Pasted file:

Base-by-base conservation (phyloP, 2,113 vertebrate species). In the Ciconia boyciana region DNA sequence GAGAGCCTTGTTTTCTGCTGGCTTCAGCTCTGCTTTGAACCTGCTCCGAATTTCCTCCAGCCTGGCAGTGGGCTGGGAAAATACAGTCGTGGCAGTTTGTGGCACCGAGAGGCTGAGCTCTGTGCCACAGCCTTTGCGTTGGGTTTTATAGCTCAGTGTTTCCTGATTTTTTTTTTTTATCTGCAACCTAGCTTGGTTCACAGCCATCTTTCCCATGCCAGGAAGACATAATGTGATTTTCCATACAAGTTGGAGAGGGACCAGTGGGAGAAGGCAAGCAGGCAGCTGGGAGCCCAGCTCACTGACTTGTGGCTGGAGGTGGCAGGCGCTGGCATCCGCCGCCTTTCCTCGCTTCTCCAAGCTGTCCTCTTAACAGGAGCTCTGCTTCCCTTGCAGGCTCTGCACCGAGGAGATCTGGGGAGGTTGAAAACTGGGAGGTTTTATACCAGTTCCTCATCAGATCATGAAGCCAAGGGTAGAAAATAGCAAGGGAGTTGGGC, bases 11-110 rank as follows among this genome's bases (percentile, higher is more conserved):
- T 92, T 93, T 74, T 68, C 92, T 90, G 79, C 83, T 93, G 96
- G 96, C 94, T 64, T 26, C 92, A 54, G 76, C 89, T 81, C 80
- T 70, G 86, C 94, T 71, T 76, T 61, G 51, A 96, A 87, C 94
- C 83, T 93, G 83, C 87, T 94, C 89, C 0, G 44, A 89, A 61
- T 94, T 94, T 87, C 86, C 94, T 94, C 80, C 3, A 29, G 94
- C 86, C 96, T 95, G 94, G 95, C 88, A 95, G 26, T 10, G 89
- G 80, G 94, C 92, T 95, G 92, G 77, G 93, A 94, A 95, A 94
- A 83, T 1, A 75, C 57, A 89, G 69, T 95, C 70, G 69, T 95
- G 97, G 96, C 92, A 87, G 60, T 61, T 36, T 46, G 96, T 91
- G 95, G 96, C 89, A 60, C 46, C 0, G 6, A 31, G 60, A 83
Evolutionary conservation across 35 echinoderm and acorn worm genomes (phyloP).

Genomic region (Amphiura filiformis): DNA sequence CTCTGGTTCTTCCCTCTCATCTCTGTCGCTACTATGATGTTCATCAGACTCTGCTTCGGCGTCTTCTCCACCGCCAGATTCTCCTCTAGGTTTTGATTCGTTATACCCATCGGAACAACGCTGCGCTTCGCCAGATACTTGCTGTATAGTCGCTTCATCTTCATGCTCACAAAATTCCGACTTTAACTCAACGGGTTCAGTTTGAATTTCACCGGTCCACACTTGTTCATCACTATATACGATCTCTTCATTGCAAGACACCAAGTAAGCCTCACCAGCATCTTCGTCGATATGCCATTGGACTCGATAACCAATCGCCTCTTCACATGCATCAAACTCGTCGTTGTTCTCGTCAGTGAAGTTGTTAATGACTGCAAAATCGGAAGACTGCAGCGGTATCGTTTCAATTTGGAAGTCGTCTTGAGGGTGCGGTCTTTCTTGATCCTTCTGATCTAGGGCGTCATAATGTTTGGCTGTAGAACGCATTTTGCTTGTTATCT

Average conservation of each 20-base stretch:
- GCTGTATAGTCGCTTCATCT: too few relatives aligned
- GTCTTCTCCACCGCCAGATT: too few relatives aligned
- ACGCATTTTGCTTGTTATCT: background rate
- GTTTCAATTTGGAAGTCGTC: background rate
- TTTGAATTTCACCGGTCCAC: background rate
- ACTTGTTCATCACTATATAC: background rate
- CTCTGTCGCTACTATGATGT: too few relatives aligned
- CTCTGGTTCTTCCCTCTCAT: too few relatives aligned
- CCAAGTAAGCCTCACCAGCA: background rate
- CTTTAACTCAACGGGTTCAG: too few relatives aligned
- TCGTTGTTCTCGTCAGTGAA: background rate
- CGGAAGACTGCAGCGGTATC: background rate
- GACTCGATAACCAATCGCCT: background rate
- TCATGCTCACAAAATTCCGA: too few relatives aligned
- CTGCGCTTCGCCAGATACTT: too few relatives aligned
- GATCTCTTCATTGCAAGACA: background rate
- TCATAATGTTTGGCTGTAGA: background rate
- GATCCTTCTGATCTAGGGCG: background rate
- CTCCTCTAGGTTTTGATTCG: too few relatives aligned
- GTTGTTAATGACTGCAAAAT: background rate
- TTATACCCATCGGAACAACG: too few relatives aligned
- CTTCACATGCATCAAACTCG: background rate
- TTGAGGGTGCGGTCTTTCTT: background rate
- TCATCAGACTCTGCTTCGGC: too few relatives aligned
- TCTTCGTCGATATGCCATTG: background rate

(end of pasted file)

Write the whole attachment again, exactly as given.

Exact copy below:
Base-by-base conservation (phyloP, 2,113 vertebrate species). In the Ciconia boyciana region DNA sequence GAGAGCCTTGTTTTCTGCTGGCTTCAGCTCTGCTTTGAACCTGCTCCGAATTTCCTCCAGCCTGGCAGTGGGCTGGGAAAATACAGTCGTGGCAGTTTGTGGCACCGAGAGGCTGAGCTCTGTGCCACAGCCTTTGCGTTGGGTTTTATAGCTCAGTGTTTCCTGATTTTTTTTTTTTATCTGCAACCTAGCTTGGTTCACAGCCATCTTTCCCATGCCAGGAAGACATAATGTGATTTTCCATACAAGTTGGAGAGGGACCAGTGGGAGAAGGCAAGCAGGCAGCTGGGAGCCCAGCTCACTGACTTGTGGCTGGAGGTGGCAGGCGCTGGCATCCGCCGCCTTTCCTCGCTTCTCCAAGCTGTCCTCTTAACAGGAGCTCTGCTTCCCTTGCAGGCTCTGCACCGAGGAGATCTGGGGAGGTTGAAAACTGGGAGGTTTTATACCAGTTCCTCATCAGATCATGAAGCCAAGGGTAGAAAATAGCAAGGGAGTTGGGC, bases 11-110 rank as follows among this genome's bases (percentile, higher is more conserved):
- T 92, T 93, T 74, T 68, C 92, T 90, G 79, C 83, T 93, G 96
- G 96, C 94, T 64, T 26, C 92, A 54, G 76, C 89, T 81, C 80
- T 70, G 86, C 94, T 71, T 76, T 61, G 51, A 96, A 87, C 94
- C 83, T 93, G 83, C 87, T 94, C 89, C 0, G 44, A 89, A 61
- T 94, T 94, T 87, C 86, C 94, T 94, C 80, C 3, A 29, G 94
- C 86, C 96, T 95, G 94, G 95, C 88, A 95, G 26, T 10, G 89
- G 80, G 94, C 92, T 95, G 92, G 77, G 93, A 94, A 95, A 94
- A 83, T 1, A 75, C 57, A 89, G 69, T 95, C 70, G 69, T 95
- G 97, G 96, C 92, A 87, G 60, T 61, T 36, T 46, G 96, T 91
- G 95, G 96, C 89, A 60, C 46, C 0, G 6, A 31, G 60, A 83
Evolutionary conservation across 35 echinoderm and acorn worm genomes (phyloP).

Genomic region (Amphiura filiformis): DNA sequence CTCTGGTTCTTCCCTCTCATCTCTGTCGCTACTATGATGTTCATCAGACTCTGCTTCGGCGTCTTCTCCACCGCCAGATTCTCCTCTAGGTTTTGATTCGTTATACCCATCGGAACAACGCTGCGCTTCGCCAGATACTTGCTGTATAGTCGCTTCATCTTCATGCTCACAAAATTCCGACTTTAACTCAACGGGTTCAGTTTGAATTTCACCGGTCCACACTTGTTCATCACTATATACGATCTCTTCATTGCAAGACACCAAGTAAGCCTCACCAGCATCTTCGTCGATATGCCATTGGACTCGATAACCAATCGCCTCTTCACATGCATCAAACTCGTCGTTGTTCTCGTCAGTGAAGTTGTTAATGACTGCAAAATCGGAAGACTGCAGCGGTATCGTTTCAATTTGGAAGTCGTCTTGAGGGTGCGGTCTTTCTTGATCCTTCTGATCTAGGGCGTCATAATGTTTGGCTGTAGAACGCATTTTGCTTGTTATCT

Average conservation of each 20-base stretch:
- GCTGTATAGTCGCTTCATCT: too few relatives aligned
- GTCTTCTCCACCGCCAGATT: too few relatives aligned
- ACGCATTTTGCTTGTTATCT: background rate
- GTTTCAATTTGGAAGTCGTC: background rate
- TTTGAATTTCACCGGTCCAC: background rate
- ACTTGTTCATCACTATATAC: background rate
- CTCTGTCGCTACTATGATGT: too few relatives aligned
- CTCTGGTTCTTCCCTCTCAT: too few relatives aligned
- CCAAGTAAGCCTCACCAGCA: background rate
- CTTTAACTCAACGGGTTCAG: too few relatives aligned
- TCGTTGTTCTCGTCAGTGAA: background rate
- CGGAAGACTGCAGCGGTATC: background rate
- GACTCGATAACCAATCGCCT: background rate
- TCATGCTCACAAAATTCCGA: too few relatives aligned
- CTGCGCTTCGCCAGATACTT: too few relatives aligned
- GATCTCTTCATTGCAAGACA: background rate
- TCATAATGTTTGGCTGTAGA: background rate
- GATCCTTCTGATCTAGGGCG: background rate
- CTCCTCTAGGTTTTGATTCG: too few relatives aligned
- GTTGTTAATGACTGCAAAAT: background rate
- TTATACCCATCGGAACAACG: too few relatives aligned
- CTTCACATGCATCAAACTCG: background rate
- TTGAGGGTGCGGTCTTTCTT: background rate
- TCATCAGACTCTGCTTCGGC: too few relatives aligned
- TCTTCGTCGATATGCCATTG: background rate